Why be surprised if Kohli invests in gaming cos? That’s where big money is headed
Disclosure - as an ex-seafarer who was sailing under the Indian flag, I was personally impacted by probably the earliest cricketer + filmstar combo endorsement scams. Subsequently I moved into trying to do something about holding people who endorse products or services liable and as of today, the laws as they stand in India on advertiser and endorsement liabilities, have become reasonably tight and strong.
So, how many readers here even remember "HOME TRADE", where 2,750 crores or so was burnt in brand building for an unknown product or service? In a day and age when Bofors was all of 2-digits in crores?Track "Home Trade" if you are so inclined, and spot how many of the punters involved are still around, pushing their version of magic smoke and happy mushrooms. There are hundreds of Members of Parliament, thousands of MLAs and lakhs of other elected and selected representatives but none can set the pace as far as money games go as our very own film stars and cricketers."Financial Capital" takes on a whole new meaning with them.
It started from there, my interest in observing cricketers and film stars falling down and enjoying the benefits of doubtful cancer colas and junk foods of the endorsement business, with notable exceptions who did not succumb like The Great Wall of India who grew up playing cricket in the ground behind my in-laws place in Bangalore. But for the rest, I managed to in one lifetime understand the connections built into aspirations and greed, tying in with the nebulous wonderlands of gambling and narcotics which then linked up with the biggest game of all - money laundry.
Film stars and cricketers of the '60s and early '70s had moved on from being fronts for imported cars and exported pickles. I happened to come across the famous all-rounder who was part of the first and sailed with the cousin of the equally famous spinner who was part of the second. But if anybody figured out the realities of standing behind the tables with gambling as a professional option, it had to be the most famous batsman of those days, and it seems to have remained in that category for a few decades after that. The really big numbers along with the future lifestyle on tax-free islands in the sun are in revenues from gaming.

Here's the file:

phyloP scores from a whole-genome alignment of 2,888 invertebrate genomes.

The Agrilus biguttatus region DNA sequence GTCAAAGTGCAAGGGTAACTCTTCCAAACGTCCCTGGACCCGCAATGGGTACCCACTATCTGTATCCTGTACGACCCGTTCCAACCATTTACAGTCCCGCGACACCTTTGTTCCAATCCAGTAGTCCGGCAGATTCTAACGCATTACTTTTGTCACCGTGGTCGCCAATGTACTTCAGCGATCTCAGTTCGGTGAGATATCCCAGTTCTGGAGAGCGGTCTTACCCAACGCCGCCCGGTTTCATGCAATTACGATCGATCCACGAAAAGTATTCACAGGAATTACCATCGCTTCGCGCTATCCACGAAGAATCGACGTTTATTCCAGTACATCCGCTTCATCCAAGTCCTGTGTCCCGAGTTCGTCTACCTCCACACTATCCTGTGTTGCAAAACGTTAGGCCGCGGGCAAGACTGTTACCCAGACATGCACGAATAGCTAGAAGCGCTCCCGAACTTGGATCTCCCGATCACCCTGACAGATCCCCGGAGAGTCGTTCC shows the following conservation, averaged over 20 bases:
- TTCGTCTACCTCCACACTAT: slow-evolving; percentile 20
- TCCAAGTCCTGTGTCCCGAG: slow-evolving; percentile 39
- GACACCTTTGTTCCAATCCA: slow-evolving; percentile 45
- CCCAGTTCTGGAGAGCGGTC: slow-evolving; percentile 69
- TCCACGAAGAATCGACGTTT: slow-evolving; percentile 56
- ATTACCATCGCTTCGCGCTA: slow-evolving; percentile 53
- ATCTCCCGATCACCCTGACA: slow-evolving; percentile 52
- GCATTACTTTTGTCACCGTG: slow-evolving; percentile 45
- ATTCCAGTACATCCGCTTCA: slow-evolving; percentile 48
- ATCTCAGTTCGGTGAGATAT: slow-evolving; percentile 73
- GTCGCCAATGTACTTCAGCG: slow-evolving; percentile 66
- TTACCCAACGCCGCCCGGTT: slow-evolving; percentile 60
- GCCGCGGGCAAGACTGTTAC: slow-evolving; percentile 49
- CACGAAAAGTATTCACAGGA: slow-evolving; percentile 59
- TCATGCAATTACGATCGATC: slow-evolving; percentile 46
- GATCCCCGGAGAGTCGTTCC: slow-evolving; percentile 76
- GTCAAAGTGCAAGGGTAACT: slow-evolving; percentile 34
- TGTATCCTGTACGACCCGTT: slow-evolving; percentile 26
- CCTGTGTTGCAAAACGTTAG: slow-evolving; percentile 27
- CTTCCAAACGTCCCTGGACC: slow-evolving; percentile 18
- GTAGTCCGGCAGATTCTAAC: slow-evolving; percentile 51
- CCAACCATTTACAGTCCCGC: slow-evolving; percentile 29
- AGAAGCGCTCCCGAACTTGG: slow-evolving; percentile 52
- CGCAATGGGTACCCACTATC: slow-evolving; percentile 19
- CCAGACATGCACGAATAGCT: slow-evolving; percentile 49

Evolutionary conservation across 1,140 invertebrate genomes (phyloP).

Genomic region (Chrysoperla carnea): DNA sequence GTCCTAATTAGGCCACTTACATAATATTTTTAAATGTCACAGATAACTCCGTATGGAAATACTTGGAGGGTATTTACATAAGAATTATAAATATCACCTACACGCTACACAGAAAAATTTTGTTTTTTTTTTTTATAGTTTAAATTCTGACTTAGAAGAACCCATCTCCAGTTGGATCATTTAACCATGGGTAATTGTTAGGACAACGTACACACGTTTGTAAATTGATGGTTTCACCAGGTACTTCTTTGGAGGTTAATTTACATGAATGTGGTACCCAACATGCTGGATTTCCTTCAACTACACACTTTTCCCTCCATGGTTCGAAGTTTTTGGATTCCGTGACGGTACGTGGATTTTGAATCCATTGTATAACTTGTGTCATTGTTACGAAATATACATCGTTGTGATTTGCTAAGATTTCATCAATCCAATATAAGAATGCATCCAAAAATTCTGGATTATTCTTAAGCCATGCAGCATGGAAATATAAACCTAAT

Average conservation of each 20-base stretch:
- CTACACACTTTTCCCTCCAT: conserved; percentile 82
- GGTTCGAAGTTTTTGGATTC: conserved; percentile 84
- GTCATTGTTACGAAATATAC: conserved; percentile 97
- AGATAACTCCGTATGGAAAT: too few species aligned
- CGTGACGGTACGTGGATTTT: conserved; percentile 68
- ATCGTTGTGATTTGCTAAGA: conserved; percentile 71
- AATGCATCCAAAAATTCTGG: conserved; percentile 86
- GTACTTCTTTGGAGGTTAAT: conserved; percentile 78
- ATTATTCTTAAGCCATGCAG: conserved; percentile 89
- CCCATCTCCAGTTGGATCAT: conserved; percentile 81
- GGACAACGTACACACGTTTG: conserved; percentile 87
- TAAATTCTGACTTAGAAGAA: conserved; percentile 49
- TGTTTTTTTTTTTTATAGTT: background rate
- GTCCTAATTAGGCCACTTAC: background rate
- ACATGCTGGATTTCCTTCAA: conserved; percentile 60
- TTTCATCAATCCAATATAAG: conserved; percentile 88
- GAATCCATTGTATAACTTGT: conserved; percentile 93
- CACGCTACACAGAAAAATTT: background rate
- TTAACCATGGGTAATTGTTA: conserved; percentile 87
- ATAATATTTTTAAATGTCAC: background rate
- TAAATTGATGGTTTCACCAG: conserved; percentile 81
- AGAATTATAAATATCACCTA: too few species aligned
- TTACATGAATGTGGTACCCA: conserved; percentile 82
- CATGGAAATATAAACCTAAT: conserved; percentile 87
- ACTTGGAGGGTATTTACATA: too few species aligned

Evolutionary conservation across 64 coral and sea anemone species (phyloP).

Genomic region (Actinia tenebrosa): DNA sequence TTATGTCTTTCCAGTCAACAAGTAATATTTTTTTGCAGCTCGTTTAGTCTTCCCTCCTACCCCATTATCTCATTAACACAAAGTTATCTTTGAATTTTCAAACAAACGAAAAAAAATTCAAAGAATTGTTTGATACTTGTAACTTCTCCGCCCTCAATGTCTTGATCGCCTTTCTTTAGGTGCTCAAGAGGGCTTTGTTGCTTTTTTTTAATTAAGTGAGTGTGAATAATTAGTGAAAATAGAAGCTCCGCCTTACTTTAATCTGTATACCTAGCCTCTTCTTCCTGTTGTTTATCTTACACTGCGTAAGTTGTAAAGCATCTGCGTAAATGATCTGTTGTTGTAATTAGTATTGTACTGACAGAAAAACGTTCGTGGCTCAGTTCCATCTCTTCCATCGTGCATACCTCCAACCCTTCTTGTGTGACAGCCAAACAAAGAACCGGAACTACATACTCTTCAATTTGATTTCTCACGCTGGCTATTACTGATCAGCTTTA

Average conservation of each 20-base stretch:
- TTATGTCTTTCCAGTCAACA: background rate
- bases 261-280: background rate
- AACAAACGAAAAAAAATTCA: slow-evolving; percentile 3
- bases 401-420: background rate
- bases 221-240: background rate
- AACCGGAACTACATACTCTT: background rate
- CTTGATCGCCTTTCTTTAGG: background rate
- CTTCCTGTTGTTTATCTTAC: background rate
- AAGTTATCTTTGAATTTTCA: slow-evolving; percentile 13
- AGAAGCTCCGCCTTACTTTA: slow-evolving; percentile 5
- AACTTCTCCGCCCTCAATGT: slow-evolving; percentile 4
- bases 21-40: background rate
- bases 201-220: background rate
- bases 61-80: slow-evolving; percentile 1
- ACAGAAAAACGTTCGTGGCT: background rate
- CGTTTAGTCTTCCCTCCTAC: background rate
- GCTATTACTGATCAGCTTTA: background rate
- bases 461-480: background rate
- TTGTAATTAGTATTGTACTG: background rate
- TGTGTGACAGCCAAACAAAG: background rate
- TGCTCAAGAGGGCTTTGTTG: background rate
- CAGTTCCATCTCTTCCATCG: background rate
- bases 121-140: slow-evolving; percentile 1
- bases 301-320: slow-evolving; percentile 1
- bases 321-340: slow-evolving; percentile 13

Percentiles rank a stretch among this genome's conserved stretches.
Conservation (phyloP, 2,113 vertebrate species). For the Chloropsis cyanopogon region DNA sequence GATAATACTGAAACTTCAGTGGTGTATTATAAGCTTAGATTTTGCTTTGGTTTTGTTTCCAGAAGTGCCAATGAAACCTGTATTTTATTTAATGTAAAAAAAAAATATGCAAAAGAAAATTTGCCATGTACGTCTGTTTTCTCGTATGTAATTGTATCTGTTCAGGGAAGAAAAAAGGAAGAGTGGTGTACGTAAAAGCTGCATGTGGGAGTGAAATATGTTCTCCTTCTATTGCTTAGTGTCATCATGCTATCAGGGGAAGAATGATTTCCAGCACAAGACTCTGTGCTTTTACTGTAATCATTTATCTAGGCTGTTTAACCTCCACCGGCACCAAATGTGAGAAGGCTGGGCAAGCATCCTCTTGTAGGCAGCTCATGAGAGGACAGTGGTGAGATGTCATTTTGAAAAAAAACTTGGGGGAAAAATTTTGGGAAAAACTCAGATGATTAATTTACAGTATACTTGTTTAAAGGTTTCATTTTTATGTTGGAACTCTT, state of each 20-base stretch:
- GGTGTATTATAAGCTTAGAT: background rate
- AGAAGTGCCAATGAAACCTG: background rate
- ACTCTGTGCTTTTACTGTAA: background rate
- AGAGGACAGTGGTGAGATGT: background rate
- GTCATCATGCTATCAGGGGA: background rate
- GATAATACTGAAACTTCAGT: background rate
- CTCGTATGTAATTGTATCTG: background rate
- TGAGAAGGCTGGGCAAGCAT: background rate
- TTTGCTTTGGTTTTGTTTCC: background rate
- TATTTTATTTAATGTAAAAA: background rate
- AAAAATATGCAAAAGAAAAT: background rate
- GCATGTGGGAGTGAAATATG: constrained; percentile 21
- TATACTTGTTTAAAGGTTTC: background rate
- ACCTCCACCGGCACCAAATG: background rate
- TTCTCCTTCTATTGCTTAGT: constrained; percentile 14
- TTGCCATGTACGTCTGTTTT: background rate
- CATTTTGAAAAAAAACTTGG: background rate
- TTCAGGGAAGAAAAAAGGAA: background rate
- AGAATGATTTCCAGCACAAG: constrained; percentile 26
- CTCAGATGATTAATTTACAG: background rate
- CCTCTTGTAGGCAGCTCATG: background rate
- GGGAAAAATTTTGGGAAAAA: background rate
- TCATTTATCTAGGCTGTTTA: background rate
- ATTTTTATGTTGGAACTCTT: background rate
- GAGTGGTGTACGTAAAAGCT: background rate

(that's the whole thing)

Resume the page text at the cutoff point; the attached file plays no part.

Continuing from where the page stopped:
And now comes the news that Virat Kohli has a new baby. Endorsements are not a safe bet anymore. Much better to be a direct stakeholder then. There are, as yet, no laws about taking part in business enterprises which are at conflict with each other. You have to only take a train from Basel to Zurich and understand that the factories en route make fine precise watch movements, medical equipment, advanced prosthetics and anti-human mines, for example. And if you so desire, you can invest in each one of them, with great hopes for sales being maximised somewhere else.
Likewise with cricketers and soon film stars investing in gaming companies. High Nett Worth has to go somewhere to get Higher. And Governments? Their role is to collect taxes. On everything. Either over the table. Or below the table. But there will always be a croupier's table in cricket. 11+11=21 or maybe even 36 with a single zero or a double zero, the only thing left is that the cricket teams may need to standardise on black and red as colours for their uniforms. (Playing cards have black and red, as does the roulette table, divided down the line with a multi-coloured joker and a 0 or double 00 in roulette).
The cricketer-actor combo strikes again. It's all show-business. And you thought it was about intelligent betting when the House holds all the Cards? Let's see who and how many get willingly burnt here. Happy Days are Here Again.
Veeresh Malik was a seafarer. And a lot more besides. A decade in facial biometrics, which took him into the world of finance, gaming, preventive defence and money laundering before the subliminal mind management technology blew his brains out. His romance with the media endures since 1994, duly responded by Outlook, among others.
A survivor of two brain-strokes, triggered by a ship explosion in the 70s, Veeresh moved beyond fear decades ago.
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